We’re pleased to bring you “While You Were Out”—the Verily editors’ quick takes on the happenings of this week.
The Force Is with These Females
The first installment of a new trilogy, Star Wars: The Force Awakens, premieres this week. (Finally!) Although little has been revealed about the plot, we know that old series favorites including Carrie Fisher, Harrison Ford, and Mark Hamill will star alongside fresh faces Daisy Ridley and John Boyega.
While Fisher (Princess Leia) called the Star Wars films “basically boys’ fantasies,” referring to her infamous bikini scene, this series promises a greater touch of girl power. Director J. J. Abrams said, “I’m just talking about [how] young girls and women seeing themselves in the story is something that we’re proud of and excited about. There are good guys and bad guys that are female. There are humans and nonhumans who are female.” That shouldn’t include a scantily dressed heroine this time around. “Well, you should fight for your outfit. Don’t be a slave like I was,” Fisher told Ridley. “All right, I’ll fight,” Ridley promised.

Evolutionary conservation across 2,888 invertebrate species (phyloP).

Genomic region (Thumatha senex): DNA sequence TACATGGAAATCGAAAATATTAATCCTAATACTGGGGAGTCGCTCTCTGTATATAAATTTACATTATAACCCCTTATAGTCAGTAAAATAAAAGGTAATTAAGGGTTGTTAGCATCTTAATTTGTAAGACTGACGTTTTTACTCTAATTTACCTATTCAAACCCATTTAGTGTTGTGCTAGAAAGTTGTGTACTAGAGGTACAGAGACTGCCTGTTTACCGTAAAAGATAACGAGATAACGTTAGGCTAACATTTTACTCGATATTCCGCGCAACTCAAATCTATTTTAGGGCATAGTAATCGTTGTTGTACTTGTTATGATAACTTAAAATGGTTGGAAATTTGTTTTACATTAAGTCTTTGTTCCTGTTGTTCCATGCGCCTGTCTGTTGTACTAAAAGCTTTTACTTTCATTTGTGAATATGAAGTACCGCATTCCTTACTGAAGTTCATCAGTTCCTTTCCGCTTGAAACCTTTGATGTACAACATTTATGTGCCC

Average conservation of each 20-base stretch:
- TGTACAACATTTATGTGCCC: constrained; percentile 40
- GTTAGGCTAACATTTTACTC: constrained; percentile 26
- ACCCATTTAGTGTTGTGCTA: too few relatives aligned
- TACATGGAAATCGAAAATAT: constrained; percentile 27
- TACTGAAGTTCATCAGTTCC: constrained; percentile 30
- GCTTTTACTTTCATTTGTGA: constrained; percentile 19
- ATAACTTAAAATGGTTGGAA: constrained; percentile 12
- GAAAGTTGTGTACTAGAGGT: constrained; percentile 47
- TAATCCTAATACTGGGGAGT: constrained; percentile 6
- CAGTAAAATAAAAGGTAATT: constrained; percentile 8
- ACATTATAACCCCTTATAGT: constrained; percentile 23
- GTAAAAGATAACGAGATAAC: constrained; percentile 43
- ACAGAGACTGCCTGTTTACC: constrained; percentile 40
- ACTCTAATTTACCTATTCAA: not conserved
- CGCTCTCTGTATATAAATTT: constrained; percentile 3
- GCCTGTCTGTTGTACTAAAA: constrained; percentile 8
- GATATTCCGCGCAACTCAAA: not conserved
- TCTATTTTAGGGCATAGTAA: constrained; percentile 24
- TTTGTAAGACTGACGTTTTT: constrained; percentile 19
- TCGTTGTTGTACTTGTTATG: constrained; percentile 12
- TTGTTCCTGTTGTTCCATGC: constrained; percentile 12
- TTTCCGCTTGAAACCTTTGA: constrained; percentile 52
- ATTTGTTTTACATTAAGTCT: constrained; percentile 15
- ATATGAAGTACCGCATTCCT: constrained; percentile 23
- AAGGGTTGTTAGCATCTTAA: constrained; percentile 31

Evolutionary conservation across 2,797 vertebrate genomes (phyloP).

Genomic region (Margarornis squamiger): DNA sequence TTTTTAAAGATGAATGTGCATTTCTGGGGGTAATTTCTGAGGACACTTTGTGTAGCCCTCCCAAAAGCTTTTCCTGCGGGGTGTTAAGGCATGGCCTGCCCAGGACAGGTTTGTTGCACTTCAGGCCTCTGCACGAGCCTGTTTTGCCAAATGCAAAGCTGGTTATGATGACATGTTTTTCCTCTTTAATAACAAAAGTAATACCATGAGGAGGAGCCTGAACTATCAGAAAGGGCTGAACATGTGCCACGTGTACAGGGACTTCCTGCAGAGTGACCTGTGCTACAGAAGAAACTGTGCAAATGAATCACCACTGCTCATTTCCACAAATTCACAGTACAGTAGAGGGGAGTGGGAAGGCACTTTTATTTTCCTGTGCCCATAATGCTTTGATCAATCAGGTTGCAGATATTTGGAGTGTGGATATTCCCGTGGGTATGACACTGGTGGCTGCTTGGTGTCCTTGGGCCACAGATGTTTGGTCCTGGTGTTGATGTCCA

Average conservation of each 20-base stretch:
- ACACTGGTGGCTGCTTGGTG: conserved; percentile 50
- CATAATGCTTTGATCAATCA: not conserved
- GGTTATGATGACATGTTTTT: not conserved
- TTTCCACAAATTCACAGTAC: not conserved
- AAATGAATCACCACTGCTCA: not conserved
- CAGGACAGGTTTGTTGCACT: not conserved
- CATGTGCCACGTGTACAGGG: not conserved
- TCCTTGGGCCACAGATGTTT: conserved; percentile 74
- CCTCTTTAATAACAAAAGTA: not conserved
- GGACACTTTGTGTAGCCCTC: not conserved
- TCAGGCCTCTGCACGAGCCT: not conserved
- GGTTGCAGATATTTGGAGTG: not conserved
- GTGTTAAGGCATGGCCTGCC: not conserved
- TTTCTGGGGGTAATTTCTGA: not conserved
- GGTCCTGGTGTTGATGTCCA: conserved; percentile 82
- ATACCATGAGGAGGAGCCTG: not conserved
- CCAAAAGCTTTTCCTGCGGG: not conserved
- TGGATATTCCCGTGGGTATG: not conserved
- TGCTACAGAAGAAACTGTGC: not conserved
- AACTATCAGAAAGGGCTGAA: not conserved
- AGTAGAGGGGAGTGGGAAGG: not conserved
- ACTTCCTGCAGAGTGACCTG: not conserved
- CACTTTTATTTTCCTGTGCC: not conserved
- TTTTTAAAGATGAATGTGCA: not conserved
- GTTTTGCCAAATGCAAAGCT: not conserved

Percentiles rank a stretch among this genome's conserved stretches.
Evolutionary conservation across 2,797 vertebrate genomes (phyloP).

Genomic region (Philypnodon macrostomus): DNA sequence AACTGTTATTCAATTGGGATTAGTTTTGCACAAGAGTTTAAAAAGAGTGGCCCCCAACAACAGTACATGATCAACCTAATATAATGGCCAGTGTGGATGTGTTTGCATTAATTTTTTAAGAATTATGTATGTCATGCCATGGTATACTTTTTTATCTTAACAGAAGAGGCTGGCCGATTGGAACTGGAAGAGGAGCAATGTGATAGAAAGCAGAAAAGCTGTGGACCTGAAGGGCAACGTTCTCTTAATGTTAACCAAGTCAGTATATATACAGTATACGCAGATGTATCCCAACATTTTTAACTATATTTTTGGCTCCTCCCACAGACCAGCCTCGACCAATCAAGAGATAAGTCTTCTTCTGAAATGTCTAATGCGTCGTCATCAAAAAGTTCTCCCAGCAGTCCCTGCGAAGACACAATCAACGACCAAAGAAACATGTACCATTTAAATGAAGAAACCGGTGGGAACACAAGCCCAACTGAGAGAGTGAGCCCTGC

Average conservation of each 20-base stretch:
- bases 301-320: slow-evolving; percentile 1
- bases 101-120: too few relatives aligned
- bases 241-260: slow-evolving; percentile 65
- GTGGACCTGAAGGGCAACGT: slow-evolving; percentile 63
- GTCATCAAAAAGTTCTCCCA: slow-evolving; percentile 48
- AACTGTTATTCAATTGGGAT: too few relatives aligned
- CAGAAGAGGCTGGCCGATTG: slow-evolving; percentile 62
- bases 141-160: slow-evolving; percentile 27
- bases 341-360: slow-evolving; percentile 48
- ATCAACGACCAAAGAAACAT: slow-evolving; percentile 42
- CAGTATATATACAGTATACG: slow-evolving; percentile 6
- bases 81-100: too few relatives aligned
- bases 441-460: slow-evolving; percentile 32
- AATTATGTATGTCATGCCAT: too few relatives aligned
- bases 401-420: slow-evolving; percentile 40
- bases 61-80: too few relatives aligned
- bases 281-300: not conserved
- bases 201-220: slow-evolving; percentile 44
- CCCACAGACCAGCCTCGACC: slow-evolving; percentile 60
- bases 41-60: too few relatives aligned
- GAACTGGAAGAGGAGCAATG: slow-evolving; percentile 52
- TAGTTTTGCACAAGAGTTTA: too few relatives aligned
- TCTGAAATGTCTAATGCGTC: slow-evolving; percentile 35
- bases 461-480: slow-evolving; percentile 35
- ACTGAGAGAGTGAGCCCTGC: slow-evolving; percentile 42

Despite the bikini and male-dominated casts, Star Wars has a legacy of powerful female heroines who have inspired girls (including myself) since the 1970s. Leia, who holds the title of General in this film, has long been hailed as a feminist heroine. She’s fearless, assertive, affectionate, and defiant. Likewise, Padmé Amidala (Natalie Portman), the heroine of the prequels, is smart, decisive, diplomatic, kind, and strong. She’s a queen at age 14 and later becomes a respected senator. These two ladies hold their own against imminent heroes and ominous villains.
I’m excited to see how Rey’s (Ridley) own strengths will come into play as the Star Wars saga continues. Here’s to Rey—and to a series that features some of the most confident, tactful, and intelligent heroines in the galaxy. —Marie Claire Lagroue
Cosby Sues Some of His Accusers